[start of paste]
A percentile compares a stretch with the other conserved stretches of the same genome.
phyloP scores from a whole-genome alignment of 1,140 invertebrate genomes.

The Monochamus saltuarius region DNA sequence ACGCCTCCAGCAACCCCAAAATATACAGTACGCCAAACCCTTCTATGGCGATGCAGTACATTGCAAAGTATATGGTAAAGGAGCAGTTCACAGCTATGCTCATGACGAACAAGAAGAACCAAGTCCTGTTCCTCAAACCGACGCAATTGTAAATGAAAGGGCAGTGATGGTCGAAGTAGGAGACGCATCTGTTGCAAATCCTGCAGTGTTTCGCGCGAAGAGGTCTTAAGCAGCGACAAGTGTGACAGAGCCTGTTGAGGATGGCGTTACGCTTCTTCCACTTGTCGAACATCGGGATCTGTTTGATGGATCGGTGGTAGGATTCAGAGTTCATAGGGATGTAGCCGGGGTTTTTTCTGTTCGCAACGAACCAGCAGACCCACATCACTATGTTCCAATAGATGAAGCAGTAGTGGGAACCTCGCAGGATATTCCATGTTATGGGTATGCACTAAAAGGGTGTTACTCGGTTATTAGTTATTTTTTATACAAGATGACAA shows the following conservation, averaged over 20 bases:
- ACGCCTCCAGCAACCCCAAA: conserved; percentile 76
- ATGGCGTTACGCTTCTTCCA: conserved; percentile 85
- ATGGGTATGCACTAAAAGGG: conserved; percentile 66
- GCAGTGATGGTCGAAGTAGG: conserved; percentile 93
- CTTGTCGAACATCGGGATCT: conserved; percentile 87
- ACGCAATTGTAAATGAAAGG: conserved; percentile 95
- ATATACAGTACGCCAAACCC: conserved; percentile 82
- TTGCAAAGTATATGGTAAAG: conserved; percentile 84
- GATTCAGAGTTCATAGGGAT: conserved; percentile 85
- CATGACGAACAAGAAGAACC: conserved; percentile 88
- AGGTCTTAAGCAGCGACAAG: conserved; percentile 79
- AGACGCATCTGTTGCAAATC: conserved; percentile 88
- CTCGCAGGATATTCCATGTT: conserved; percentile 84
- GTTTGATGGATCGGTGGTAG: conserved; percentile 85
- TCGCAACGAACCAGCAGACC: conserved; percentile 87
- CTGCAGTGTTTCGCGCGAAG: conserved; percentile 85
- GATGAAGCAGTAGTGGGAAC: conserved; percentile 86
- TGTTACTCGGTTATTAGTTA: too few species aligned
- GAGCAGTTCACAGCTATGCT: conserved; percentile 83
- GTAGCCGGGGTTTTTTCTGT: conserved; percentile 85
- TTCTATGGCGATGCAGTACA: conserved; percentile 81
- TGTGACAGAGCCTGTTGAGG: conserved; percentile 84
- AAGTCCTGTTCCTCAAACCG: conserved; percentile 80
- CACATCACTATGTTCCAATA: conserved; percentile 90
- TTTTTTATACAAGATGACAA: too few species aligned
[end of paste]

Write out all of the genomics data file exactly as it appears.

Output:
A percentile compares a stretch with the other conserved stretches of the same genome.
phyloP scores from a whole-genome alignment of 1,140 invertebrate genomes.

The Monochamus saltuarius region DNA sequence ACGCCTCCAGCAACCCCAAAATATACAGTACGCCAAACCCTTCTATGGCGATGCAGTACATTGCAAAGTATATGGTAAAGGAGCAGTTCACAGCTATGCTCATGACGAACAAGAAGAACCAAGTCCTGTTCCTCAAACCGACGCAATTGTAAATGAAAGGGCAGTGATGGTCGAAGTAGGAGACGCATCTGTTGCAAATCCTGCAGTGTTTCGCGCGAAGAGGTCTTAAGCAGCGACAAGTGTGACAGAGCCTGTTGAGGATGGCGTTACGCTTCTTCCACTTGTCGAACATCGGGATCTGTTTGATGGATCGGTGGTAGGATTCAGAGTTCATAGGGATGTAGCCGGGGTTTTTTCTGTTCGCAACGAACCAGCAGACCCACATCACTATGTTCCAATAGATGAAGCAGTAGTGGGAACCTCGCAGGATATTCCATGTTATGGGTATGCACTAAAAGGGTGTTACTCGGTTATTAGTTATTTTTTATACAAGATGACAA shows the following conservation, averaged over 20 bases:
- ACGCCTCCAGCAACCCCAAA: conserved; percentile 76
- ATGGCGTTACGCTTCTTCCA: conserved; percentile 85
- ATGGGTATGCACTAAAAGGG: conserved; percentile 66
- GCAGTGATGGTCGAAGTAGG: conserved; percentile 93
- CTTGTCGAACATCGGGATCT: conserved; percentile 87
- ACGCAATTGTAAATGAAAGG: conserved; percentile 95
- ATATACAGTACGCCAAACCC: conserved; percentile 82
- TTGCAAAGTATATGGTAAAG: conserved; percentile 84
- GATTCAGAGTTCATAGGGAT: conserved; percentile 85
- CATGACGAACAAGAAGAACC: conserved; percentile 88
- AGGTCTTAAGCAGCGACAAG: conserved; percentile 79
- AGACGCATCTGTTGCAAATC: conserved; percentile 88
- CTCGCAGGATATTCCATGTT: conserved; percentile 84
- GTTTGATGGATCGGTGGTAG: conserved; percentile 85
- TCGCAACGAACCAGCAGACC: conserved; percentile 87
- CTGCAGTGTTTCGCGCGAAG: conserved; percentile 85
- GATGAAGCAGTAGTGGGAAC: conserved; percentile 86
- TGTTACTCGGTTATTAGTTA: too few species aligned
- GAGCAGTTCACAGCTATGCT: conserved; percentile 83
- GTAGCCGGGGTTTTTTCTGT: conserved; percentile 85
- TTCTATGGCGATGCAGTACA: conserved; percentile 81
- TGTGACAGAGCCTGTTGAGG: conserved; percentile 84
- AAGTCCTGTTCCTCAAACCG: conserved; percentile 80
- CACATCACTATGTTCCAATA: conserved; percentile 90
- TTTTTTATACAAGATGACAA: too few species aligned